Faculty & Staff Directory
Department: SFE - Dean's Office
Areas of Expertise
Water Resources Engineering and Management, Climate Change Vulnerability Assessment, Climate Change Adaptation Planning
PhD, Civil Engineering, Massachusetts Institute of Technology, Division of Water Resources, 1975 (Thesis – “Spatial and Temporal Aggregation Issues in a Water Supply Planning Model for West Africa”, advisors David Marks and David Major).
MS, Civil Engineering, Massachusetts Institute of Technology, Division of Water Resources, 1972 (Thesis – “Screening Model for Management of Combined Sewer Overflows”, advisors David Marks, John Schaake, and Frank Perkins).
ScB, Engineering, Brown University, 1970 (Engineering Project – “Possible Use of Ferro Magnetism to Measure Stress in Structures”, advisor Barton Roessler).
Professional Publications & Contributions
Paul Kirshen has thirty years of experience serving as principal investigator/ project manager of complex, interdisciplinary, participatory research related to water resources and coastal zone management and climate variability and change. He is presently a professor in the School for the Environment at UMass Boston. Prior to this he was a research professor at the Environmental Research Group of Department of Civil Engineering and the Institute for the Study of Earth, Oceans, and Space at the University of New Hampshire in Durham. He has served as Climate Change Adaptation Research Leader at Battelle Memorial Institute. From 1996 to 2009, he was a research professor in the civil and environmental engineering department at Tufts University and director and co-founder of the Water: Systems, Science, and Society (WSSS) Interdisciplinary Graduate Education Program. He is also a lead author for the 2014 Fifth Intergovernmental Panel on Climate Change (IPCC) Assessment and the 2013 US National Climate Assessment, is a member of ICLEI USA– Local Governments for Sustainability’s Climate Adaptation Steering Committee, and a member of the Massachusetts Climate Change Adaptation Advisory Committee and its Coastal Zone and Ocean Subcommittee.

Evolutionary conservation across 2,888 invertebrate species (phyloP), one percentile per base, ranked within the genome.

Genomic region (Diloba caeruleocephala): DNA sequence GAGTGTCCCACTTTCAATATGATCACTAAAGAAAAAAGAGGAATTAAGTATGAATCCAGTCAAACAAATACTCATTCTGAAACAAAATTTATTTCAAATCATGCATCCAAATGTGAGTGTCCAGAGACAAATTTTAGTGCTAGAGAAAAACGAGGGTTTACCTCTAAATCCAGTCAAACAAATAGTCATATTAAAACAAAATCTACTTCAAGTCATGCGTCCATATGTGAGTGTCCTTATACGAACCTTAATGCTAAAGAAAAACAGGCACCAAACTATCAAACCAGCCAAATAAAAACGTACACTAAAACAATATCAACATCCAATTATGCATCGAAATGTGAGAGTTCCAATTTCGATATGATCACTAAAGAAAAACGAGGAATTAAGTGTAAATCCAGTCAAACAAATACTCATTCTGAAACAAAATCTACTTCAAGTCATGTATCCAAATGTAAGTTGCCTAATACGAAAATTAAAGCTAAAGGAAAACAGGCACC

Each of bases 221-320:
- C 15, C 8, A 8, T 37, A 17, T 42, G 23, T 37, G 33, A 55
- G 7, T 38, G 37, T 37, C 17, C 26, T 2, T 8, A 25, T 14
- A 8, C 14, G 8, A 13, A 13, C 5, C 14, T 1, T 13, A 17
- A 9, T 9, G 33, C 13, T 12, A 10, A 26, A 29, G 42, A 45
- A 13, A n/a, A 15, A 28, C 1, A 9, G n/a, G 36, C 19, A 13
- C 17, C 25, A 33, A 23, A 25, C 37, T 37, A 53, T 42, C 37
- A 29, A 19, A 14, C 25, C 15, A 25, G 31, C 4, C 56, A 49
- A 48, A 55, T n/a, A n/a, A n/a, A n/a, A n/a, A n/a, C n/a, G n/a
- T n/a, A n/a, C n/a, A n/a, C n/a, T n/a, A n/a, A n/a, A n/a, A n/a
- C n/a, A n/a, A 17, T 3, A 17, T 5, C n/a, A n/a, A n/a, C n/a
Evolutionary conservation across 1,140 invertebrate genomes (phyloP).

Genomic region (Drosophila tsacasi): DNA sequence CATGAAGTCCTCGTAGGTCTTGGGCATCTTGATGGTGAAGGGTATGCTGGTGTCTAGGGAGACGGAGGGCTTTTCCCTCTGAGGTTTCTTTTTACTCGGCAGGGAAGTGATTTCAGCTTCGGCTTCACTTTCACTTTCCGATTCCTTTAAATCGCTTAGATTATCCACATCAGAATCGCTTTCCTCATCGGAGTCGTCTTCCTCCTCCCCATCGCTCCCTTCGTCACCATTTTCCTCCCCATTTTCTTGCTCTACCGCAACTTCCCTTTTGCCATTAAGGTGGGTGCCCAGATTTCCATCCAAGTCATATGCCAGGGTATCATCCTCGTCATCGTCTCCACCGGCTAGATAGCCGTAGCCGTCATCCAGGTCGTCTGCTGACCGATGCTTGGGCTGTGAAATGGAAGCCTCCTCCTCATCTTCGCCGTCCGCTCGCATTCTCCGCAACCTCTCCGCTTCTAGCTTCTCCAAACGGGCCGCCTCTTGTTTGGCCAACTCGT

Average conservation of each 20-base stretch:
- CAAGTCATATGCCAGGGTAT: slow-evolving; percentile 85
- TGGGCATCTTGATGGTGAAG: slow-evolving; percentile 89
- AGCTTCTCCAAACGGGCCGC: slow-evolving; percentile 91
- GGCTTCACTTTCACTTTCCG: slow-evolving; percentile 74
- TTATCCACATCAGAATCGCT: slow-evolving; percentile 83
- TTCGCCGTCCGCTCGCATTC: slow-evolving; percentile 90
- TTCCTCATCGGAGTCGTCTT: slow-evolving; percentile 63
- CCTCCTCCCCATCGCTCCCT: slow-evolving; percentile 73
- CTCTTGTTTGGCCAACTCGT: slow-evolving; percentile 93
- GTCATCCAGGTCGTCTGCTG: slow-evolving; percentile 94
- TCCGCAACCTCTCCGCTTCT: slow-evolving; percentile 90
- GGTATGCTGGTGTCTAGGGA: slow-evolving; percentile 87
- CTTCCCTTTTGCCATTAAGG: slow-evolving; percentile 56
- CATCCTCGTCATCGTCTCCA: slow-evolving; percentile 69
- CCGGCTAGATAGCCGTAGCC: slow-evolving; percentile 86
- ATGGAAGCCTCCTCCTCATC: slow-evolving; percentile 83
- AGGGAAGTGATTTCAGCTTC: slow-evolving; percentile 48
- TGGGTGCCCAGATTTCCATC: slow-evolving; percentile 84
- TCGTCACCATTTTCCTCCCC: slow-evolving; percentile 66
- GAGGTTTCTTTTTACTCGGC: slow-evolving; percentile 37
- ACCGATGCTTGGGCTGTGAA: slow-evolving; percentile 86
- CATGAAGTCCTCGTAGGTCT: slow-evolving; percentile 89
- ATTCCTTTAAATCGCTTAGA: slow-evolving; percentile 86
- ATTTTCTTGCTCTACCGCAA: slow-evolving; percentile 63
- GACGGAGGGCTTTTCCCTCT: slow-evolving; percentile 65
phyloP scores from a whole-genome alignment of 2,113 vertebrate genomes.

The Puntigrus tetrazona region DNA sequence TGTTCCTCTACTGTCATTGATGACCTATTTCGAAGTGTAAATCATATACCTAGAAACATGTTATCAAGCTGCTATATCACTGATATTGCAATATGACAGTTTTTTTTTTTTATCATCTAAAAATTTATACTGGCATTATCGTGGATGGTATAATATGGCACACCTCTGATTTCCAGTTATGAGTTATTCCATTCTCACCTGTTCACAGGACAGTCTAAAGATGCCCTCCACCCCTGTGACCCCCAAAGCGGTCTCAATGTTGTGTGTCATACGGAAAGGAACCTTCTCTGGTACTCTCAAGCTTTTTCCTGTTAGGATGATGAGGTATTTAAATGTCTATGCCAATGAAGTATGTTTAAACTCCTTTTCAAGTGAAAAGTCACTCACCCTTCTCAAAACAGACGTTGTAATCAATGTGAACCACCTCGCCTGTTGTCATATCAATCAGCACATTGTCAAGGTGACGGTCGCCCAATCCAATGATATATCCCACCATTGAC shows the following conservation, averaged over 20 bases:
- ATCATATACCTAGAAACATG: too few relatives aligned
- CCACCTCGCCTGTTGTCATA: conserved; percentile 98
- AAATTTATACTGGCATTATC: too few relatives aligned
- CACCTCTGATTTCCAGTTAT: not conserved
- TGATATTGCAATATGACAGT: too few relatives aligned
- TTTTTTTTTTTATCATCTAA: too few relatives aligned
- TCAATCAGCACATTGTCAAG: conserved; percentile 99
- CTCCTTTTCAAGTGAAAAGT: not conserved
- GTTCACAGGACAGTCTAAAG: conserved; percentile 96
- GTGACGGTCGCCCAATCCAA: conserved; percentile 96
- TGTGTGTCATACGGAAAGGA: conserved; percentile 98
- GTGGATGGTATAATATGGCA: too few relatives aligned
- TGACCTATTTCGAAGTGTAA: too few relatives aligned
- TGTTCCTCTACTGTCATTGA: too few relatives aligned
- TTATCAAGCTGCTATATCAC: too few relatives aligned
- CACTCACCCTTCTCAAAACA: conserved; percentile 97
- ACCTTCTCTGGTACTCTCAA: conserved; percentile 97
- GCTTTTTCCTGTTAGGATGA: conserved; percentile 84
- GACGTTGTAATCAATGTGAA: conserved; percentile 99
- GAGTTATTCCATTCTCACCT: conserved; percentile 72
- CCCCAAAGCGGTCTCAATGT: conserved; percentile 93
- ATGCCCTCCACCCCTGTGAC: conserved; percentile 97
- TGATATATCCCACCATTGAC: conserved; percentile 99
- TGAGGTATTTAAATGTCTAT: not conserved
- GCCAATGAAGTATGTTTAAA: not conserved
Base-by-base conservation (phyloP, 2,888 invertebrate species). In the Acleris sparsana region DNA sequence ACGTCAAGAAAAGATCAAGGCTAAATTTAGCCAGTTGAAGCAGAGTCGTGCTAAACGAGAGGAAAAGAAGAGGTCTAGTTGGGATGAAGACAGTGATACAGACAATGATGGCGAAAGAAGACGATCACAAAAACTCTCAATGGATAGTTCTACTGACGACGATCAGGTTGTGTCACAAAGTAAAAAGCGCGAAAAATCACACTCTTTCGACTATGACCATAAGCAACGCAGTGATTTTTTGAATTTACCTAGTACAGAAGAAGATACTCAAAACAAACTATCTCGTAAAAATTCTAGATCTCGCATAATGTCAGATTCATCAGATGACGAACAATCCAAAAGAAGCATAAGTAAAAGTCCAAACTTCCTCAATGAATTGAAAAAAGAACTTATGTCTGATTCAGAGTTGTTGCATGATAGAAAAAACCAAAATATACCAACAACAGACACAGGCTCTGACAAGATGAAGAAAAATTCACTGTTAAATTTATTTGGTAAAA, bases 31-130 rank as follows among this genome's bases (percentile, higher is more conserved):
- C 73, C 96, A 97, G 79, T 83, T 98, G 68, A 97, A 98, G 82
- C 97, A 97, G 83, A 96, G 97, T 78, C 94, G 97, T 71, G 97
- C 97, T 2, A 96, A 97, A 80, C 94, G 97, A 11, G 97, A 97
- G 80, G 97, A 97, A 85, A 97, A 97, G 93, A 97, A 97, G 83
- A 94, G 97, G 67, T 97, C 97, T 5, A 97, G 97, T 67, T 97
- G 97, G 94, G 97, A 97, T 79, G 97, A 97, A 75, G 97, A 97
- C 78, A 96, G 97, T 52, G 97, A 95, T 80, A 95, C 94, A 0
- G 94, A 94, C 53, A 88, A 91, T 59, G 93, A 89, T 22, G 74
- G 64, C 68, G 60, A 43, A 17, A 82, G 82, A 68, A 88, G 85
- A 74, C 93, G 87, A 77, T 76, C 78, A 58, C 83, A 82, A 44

He is currently co-lead on our Climate Resilience research team along with Ellen Douglas. The team is actively engaged in climate vulnerability assessment and adaptation planning for coastal and urban regions of the northeast.
He was project manager/principal investigator of a $900,000 U.S. EPA grant to investigate the integrated impacts of climate change on metro Boston and to develop recommendations for adaptation actions (CLIMB Project, 1999-2004). This included the infrastructure systems of transportation, water supply, wastewater management, energy demand, coastal and river flooding, public health, and building integrity. Recently, he was leader of a team investigating climate change coastal flooding impacts in the Northeastern United States for the Union of Concerned Scientists. Ongoing relevant projects include developing guidance tools for planning and management of urban drainage systems under a changing climate for U.S. NOAA with Somerville, Massachusetts, as one of the case studies and also for U.S. NOAA investigating the impacts of increased coastal flooding in East Boston, Massachusetts, and eastern shore of Maryland with particular emphasis on vulnerable populations and adaptation options. He is also part of teams conducting a national vulnerability assessment of US Army Corps of Engineers projects and programs, investigating municipal adaptation options to SLR in several New England municipalities using the COAST tool, and developing a drainage and sewer master plan for Boston Water and Sewer Commission. He has also conducted water and climate management research in West Africa since 1974.
He has over fifty published journal articles on these topics as well as many book chapters and reports which include one of the lead authors of Chapter 26 of Working Group 2 IPCC report and the 2013 National Climate Assessment.